“First life” versus “fake life”— When realism is important in the Immersive Internet

At Dassault Systemes’ (DS) DevCon 2008 conference and industry analyst event in Paris on June 17th-18th one of the key themes was “life-like” or “first life” (which was a bit of a friendly dig against Linden Lab’s Second Life®) experiences in virtual environments – these are terms DS executives use to refer to hyper-realistic interactive experiences. DS is taking the concept of realism in virtual environments to a whole new level – to the point, in fact, where digital representations of real-world objects can actually work in virtual environments!

During one of the keynote sessions at DevCon, Dassault Systemes senior VP and general manager Lynne Wilson showed a demo of a digital camera being used in a virtual environment to snap pictures within that environment. Here’s a snapshot of the camera, with a few instructions embedded, and you can play with the interactive demo yourself by following this link to DS’s 3DVIA.com site. (You will have to download and install a media player plug-in to be able to experience it.)

It is not surprising that as DS develops new tools for creating virtual environments the company places a heavy emphasis on realism. After all, this is what DS as a computer-aided design (CAD) and product life-cycle management (PLM)vendor has been doing for many years – helping its customers create realistic digital models of products and parts. Realism is Dassault Systemes’ bailiwick. And it’s not surprising given the company’s background that DS executives today attach a greater value to virtual objects that could someday be manufactured in the physical world than to 3D objects that will never be more than digital or virtual. But as virtual environments become more common in the workplace, DS may find that its focus grows to include rich 3D digital models of products that are never intended to be manufactured into a physical product – their sole purpose is to function in virtual worlds, immersive learning simulations, etc.

Also, many virtual worlds today lack realism (not including mirror worlds like Google Earth or Microsoft Virtual Earth). A typical experience in a virtual world today is much more like attending a haute couture runway show than hitting a suburban shopping mall. High fashion clothing is (in my view, anyway) pretty much non-functional, fits only a select (skinny) few, and is terribly impractical. It is measured on style, not utility. In contrast, clothes you can buy in most real-world shopping malls are not nearly as radical (luckily for my conservative dress style), generally hold together and stay put (luckily for anyone who may see me in public), and have a broader appeal to the average Joe. In virtual worlds you can find lots of stuff that looks incredibly cool but is no more functional than wallpaper.

All this talk about “first life” and life-like experiences in virtual environments really got me thinking. Life-like virtual environments have their place, to be sure, but are not inherently superior to less realistic virtual environments. My recommendations:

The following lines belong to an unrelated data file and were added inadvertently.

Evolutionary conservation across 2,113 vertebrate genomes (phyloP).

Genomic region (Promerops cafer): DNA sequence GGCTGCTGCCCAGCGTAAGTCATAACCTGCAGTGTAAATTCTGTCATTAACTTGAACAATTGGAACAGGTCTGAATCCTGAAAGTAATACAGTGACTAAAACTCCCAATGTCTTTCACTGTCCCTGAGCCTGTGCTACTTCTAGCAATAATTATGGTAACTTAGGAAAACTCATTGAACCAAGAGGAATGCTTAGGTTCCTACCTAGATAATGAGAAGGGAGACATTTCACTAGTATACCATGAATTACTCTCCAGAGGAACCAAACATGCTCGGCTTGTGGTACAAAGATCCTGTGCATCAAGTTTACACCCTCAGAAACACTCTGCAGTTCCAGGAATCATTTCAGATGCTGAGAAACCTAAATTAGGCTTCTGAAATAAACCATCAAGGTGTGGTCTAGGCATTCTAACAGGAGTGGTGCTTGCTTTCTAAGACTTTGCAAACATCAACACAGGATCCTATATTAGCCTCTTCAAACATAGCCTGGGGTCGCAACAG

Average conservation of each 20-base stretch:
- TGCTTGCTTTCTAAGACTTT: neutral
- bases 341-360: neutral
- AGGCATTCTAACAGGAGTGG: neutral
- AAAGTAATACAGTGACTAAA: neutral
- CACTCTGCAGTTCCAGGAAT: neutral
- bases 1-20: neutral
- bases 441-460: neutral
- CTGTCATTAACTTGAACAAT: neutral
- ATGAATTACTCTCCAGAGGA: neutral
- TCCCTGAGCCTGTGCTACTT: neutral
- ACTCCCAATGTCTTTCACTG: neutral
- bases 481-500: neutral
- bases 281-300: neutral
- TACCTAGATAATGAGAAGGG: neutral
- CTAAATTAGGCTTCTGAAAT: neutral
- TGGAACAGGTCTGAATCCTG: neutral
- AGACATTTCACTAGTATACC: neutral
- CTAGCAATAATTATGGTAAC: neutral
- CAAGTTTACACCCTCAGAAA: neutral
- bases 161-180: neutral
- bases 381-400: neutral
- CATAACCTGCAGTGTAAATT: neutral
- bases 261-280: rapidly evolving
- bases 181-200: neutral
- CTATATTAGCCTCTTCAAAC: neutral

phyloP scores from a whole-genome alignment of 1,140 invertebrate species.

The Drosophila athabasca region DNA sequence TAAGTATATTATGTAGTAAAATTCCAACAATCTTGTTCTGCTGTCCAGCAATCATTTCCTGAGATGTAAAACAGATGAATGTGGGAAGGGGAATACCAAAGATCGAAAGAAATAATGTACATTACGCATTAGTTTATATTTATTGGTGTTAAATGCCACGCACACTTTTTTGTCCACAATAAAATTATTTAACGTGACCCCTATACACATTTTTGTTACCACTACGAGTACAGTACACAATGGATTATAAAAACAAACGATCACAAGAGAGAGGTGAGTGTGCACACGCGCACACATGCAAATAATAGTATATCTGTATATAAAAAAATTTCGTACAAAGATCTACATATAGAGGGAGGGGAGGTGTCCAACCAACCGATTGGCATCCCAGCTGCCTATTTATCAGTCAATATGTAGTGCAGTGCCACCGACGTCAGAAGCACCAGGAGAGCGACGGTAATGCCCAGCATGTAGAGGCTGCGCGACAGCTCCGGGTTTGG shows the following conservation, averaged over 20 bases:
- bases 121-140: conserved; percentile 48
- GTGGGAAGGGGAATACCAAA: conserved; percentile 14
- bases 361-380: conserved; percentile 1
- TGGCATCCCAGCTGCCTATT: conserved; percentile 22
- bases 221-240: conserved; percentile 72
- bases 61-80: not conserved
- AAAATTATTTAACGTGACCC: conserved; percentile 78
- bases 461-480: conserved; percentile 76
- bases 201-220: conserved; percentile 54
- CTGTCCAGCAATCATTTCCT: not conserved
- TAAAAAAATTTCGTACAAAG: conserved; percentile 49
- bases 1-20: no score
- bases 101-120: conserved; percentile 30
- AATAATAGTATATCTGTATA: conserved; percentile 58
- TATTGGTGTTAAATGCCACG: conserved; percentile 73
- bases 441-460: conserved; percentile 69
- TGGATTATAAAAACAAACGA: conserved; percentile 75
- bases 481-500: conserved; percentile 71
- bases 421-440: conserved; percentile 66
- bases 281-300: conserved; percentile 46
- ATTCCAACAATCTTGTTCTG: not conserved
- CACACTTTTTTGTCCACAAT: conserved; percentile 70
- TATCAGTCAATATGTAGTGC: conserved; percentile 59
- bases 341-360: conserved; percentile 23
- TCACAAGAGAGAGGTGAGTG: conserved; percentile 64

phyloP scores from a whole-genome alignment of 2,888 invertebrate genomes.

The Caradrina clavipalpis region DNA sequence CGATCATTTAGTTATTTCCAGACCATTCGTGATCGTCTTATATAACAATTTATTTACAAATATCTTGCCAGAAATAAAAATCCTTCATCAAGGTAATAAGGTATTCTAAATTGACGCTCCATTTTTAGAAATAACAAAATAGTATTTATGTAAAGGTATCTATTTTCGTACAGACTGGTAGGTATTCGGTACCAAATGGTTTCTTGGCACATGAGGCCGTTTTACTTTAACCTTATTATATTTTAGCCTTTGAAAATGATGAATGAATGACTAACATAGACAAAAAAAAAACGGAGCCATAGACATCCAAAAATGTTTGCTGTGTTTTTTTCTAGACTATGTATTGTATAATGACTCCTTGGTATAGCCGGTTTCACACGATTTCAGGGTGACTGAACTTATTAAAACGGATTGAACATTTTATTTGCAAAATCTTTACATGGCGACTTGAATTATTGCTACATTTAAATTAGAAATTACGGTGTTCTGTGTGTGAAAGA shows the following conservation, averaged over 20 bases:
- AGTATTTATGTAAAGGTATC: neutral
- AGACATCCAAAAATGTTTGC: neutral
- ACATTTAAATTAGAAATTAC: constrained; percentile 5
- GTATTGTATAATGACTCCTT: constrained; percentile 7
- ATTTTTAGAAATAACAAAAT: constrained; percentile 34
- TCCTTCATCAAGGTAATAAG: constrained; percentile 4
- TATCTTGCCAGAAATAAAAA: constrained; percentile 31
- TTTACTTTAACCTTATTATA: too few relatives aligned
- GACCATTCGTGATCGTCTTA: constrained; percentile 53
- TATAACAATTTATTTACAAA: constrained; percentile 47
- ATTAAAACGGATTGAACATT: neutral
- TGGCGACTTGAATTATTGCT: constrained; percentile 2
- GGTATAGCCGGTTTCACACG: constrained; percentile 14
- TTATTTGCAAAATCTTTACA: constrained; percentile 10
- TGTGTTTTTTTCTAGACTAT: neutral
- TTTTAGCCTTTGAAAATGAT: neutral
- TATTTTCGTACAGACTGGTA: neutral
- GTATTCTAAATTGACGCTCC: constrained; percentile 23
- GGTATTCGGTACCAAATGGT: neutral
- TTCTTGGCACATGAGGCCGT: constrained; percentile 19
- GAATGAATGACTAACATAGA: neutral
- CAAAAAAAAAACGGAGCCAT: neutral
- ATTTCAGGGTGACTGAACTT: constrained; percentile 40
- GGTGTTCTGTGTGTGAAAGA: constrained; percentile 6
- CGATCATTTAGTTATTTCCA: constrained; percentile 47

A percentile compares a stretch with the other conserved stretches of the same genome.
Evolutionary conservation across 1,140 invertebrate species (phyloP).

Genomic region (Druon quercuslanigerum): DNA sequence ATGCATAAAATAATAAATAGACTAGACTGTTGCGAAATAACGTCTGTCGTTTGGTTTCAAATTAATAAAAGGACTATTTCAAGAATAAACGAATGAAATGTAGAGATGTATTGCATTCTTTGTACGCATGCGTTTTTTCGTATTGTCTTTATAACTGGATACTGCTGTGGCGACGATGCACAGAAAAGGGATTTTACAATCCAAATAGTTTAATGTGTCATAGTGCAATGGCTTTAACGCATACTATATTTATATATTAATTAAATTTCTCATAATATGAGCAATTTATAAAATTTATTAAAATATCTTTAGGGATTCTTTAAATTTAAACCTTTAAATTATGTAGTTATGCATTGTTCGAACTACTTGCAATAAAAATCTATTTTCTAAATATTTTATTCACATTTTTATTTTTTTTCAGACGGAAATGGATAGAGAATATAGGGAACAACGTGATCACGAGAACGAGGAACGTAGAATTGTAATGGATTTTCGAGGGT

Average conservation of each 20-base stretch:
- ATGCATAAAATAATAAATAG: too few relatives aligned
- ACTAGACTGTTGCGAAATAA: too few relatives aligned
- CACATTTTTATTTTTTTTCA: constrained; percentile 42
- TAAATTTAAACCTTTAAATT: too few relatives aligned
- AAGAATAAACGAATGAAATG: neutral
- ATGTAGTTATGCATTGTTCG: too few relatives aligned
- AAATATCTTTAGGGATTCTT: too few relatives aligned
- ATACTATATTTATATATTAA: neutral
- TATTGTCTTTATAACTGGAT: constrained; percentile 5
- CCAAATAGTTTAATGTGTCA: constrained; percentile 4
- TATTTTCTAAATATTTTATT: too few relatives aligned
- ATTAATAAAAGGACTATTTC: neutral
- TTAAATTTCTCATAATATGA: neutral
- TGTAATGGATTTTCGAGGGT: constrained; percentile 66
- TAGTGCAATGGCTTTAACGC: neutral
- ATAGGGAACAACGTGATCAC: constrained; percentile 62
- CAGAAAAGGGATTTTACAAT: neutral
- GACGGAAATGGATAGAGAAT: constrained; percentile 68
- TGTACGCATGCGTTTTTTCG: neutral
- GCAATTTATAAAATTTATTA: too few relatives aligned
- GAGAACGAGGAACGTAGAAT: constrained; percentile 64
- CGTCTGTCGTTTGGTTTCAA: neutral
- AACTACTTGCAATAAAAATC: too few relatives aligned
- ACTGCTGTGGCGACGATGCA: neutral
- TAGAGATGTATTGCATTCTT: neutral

• Focus on realism when . . .  You work for a product company or retailer and want to get customer input and feedback before you ever build the first physical prototype. Or you want to create and use or sell virtual items for use in virtual worlds, immersive workspaces, and serious games — items that increase users’ sense of immersion in the environment through a high degree of realism. Or you want to use highly realistic 3D digital models in interactive advertising – for example, to allow customers to race a model of your new hybrid vehicle against your competitor’s digital model of its hybrid in a virtual world or video game.
  • Realism is not so necessary when . . .Making a virtual environment or object realistic means you’re not taking advantage of the qualities of virtual worlds, where anything is possible. Why walk down virtual city streets or drive in a virtual car to go shopping in a virtual mall, when you can just teleport there? Why replicate in a virtual world product or environmental qualities that came to be not because of good design or ergonomics but because it was the cheapest way to go? You don’t want the Immersive Internet equivalent of using workflow technology to automate a poorly designed business process. Another reason to focus less on realism is when you are creating a virtual environment that is focused on the social aspects of virtual worlds – such as enabling people to find each other and engage with each other, or express themselves through the appearance of their avatars.

The bottom line: don’t stick to common perceptions of reality just because it’s what you know or it’s easier or you’re afraid of what people might think. The Immersive Internet lets us actually improve on reality in some ways. (Hey, who hasn’t dreamed of flying  . . . in a virtual world, you can!)

Sam Driver

Sam Driver was a co-founder and principal at ThinkBalm. He is an inventor and entrepreneur whose take on the Immersive Internet is heavily influenced by science, game theory, and science fiction. At the University of Massachusetts Medical School, Sam was part of a team that discovered RNA interference (RNAi) which was awarded the 2006 Nobel Prize in Physiology and Medicine. He founded Qik Technology to develop intellectual property (IP) holdings in functional genomics and co-founded a small Rhode Island-based residential real estate investment partnership. He also founded and operates Evil Minions Games, an IP and product development company, and established and runs a regional gaming organization. He's also an instrument-rated private pilot. Sam earned his BS at Ohio Wesleyan University and a masters in genetics from the University of Massachusetts Medical School.

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